Creating essential habitat in our community for our vital & vulnerable pollinators
June 19th, 2020
The life cycle of a Monarch butterfly
Two Virtual Presentations
Ecological Landscape Designer
Karin Ursula Edmondson!
Photo by Mark Loete
Getting to Know Your Landscape:
Site Inventory and Analysis

June 25th, 7pm
Register here
Working with Your Landscape:
Planting and Care of Native Plants

July 9th, 7pm
Register here

With the ecological approach to gardening knowing what your site offers in terms of sun, moisture, soil and existing plants is paramount to the success of your planting project. The Woodstock NY Pollinator Pathway has invited master ecological landscape designer Karin Ursula Edmondson back for two more virtual presentations to help us get to know what we are working with in our own landscapes.

Karin Ursula Edmondson’s first presentation Getting to Know Your Landscape will focus on how one can familiarize themselves with their own landscape by identifying the plants already growing and how to analyze your specific site conditions. In her second presentation Ursula Edmondson will focus on how to plant and care for native plants with special emphasis placed on native pollinator-friendly plants. Both programs will be one hour in length with Q&A periods. Each presentation will be offered free on Zoom and live streamed on the Woodstock NY Pollinator Pathway’s Facebook page
Caterpillars all around!
We are passionate about our local pollinators! We started this project to encourage our friends, neighbors, and the community at large to join us in our passion for these wonderfully beneficial yet vulnerable beings. We have spent countless hours working to offer advice on ways to create pollinator habitat through careful landscaping choices. Now we would like to offer some information about a few of the local pollinators we have been working so hard in our yards & gardens to plant for.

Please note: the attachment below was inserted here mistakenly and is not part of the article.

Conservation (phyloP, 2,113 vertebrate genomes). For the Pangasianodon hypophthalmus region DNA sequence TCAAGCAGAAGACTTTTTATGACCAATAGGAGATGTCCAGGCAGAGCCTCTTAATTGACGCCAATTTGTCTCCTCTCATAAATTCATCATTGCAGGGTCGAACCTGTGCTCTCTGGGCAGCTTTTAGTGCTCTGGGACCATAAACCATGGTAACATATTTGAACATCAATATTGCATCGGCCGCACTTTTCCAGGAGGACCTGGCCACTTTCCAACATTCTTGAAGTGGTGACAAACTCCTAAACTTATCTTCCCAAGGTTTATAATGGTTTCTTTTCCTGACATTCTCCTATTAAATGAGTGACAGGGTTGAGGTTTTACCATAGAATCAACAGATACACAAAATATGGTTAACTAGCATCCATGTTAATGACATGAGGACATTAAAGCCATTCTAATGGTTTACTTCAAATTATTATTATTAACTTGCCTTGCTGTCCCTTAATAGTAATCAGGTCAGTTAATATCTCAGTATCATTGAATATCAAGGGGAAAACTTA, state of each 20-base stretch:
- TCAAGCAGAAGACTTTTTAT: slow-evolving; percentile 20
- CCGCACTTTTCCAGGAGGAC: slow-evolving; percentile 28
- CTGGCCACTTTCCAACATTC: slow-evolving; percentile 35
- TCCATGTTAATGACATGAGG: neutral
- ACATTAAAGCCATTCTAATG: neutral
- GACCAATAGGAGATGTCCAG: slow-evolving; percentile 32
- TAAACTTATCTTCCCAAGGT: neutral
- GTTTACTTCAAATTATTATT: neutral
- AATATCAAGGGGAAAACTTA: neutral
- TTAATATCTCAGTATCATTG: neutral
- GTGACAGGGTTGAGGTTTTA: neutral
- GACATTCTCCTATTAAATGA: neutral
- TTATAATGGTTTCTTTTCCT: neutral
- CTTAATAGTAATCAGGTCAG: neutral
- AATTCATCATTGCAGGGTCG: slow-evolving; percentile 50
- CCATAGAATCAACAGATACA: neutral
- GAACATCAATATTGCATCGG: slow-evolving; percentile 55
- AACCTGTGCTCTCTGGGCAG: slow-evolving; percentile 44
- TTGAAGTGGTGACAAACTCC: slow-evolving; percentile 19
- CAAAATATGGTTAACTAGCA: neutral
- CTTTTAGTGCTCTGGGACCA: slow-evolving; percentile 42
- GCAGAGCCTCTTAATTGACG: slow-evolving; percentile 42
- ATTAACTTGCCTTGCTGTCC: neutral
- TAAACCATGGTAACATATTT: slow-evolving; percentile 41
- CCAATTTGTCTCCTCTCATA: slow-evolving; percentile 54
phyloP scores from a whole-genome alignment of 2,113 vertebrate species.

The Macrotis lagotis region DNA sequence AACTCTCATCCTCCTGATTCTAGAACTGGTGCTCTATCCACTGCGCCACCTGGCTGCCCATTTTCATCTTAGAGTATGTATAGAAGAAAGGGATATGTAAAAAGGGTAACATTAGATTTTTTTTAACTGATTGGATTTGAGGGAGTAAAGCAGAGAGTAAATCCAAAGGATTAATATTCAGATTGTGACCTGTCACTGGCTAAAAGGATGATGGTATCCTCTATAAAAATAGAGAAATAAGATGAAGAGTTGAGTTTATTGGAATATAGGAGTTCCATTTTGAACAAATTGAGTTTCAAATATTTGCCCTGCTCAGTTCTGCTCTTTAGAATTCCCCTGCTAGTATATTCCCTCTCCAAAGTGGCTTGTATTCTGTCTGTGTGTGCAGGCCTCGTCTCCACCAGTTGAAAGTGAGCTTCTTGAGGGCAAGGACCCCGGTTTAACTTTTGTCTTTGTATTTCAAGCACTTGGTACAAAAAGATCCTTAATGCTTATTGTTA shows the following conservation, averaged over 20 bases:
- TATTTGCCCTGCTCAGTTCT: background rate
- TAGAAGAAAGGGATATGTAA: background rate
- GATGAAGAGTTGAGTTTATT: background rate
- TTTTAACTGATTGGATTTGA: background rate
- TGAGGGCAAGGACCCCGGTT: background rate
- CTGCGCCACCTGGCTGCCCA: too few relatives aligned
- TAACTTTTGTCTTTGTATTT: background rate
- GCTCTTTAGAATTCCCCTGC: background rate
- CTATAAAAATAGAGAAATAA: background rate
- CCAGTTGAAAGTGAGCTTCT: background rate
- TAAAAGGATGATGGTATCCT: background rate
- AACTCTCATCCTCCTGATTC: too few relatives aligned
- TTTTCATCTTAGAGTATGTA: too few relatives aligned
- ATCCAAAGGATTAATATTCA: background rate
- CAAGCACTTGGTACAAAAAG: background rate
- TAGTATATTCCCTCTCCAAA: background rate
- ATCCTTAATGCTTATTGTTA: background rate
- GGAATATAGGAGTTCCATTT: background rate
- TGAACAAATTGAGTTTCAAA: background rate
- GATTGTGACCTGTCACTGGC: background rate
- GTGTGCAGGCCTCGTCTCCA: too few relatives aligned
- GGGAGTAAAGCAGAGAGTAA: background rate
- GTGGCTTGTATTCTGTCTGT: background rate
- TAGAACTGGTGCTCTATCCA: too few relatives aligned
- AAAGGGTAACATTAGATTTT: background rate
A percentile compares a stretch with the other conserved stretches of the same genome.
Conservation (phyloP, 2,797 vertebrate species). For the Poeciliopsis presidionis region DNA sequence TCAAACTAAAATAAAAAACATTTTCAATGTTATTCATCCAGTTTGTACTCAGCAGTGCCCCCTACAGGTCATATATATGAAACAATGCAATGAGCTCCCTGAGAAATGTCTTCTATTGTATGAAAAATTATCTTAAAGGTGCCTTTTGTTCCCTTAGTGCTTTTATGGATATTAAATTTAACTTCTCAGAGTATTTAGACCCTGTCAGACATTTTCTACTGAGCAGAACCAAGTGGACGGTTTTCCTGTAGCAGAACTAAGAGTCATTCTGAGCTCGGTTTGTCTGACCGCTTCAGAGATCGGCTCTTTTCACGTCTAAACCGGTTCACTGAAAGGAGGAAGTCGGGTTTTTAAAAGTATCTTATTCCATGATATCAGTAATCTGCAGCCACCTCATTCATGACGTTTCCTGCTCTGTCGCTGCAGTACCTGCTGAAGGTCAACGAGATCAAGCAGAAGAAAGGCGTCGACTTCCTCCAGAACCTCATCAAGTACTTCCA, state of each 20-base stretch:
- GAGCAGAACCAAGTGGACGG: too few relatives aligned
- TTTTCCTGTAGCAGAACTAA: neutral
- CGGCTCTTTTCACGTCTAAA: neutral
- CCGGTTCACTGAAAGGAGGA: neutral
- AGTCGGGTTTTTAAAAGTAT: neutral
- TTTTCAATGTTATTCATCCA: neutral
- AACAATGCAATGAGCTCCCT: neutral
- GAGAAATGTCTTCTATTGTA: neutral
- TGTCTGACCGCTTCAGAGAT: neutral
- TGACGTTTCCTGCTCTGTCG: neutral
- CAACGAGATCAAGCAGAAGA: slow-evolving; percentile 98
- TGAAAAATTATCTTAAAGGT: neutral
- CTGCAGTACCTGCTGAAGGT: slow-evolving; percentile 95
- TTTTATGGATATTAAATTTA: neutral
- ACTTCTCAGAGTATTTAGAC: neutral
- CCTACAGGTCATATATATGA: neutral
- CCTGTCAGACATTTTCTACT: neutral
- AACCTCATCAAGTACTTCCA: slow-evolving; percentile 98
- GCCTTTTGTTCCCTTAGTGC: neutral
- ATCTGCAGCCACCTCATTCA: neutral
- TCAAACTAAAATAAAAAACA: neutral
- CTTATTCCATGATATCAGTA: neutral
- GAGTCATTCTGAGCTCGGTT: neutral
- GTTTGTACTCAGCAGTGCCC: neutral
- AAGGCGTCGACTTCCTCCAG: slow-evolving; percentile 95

Butterflies & Moths are specialists, meaning they need specific plants to sustain their lifecycles. Those sustaining plants are referred to as host plants. For example, the Monarch Butterfly cannot survive without Milkweed. Monarchs lay their eggs exclusively on the underside of Milkweed leaves, they do this because the Milkweed leaf is the only food source for the Monarch's larva or caterpillar. Without Milkweed Monarch Caterpillars will not survive, Milkweed is the Monarch Caterpillars' only host plant. 

Not all butterfly & moth species are as dependent on one specific host plant like the Monarch but most have only a handful or fewer host plants that will sustain reproduction. 

Why caterpillars are not pests
Doug Tallamy the renowned ecologist has said "Life as we know it depends on insects. If insects were to disappear most flowering plants would go extinct." Doug points to a recent study that "caterpillars dominate the nestling diets in 16 out of 20 bird families." What makes caterpillars so appealing to mother birds is that they are highly nutritious and soft so they can stuff them down the throats of their babies. It takes between six and nine thousand caterpillars to feed a brood of chickadees.  But to turn into butterflies, caterpillars need to complete their life cycle. Possibly on a tree, but more likely among flower beds or leaf litter, and for this reason, fallen leaves should be left undisturbed until the late fall.

Explore, Photograph, Identify, and Share!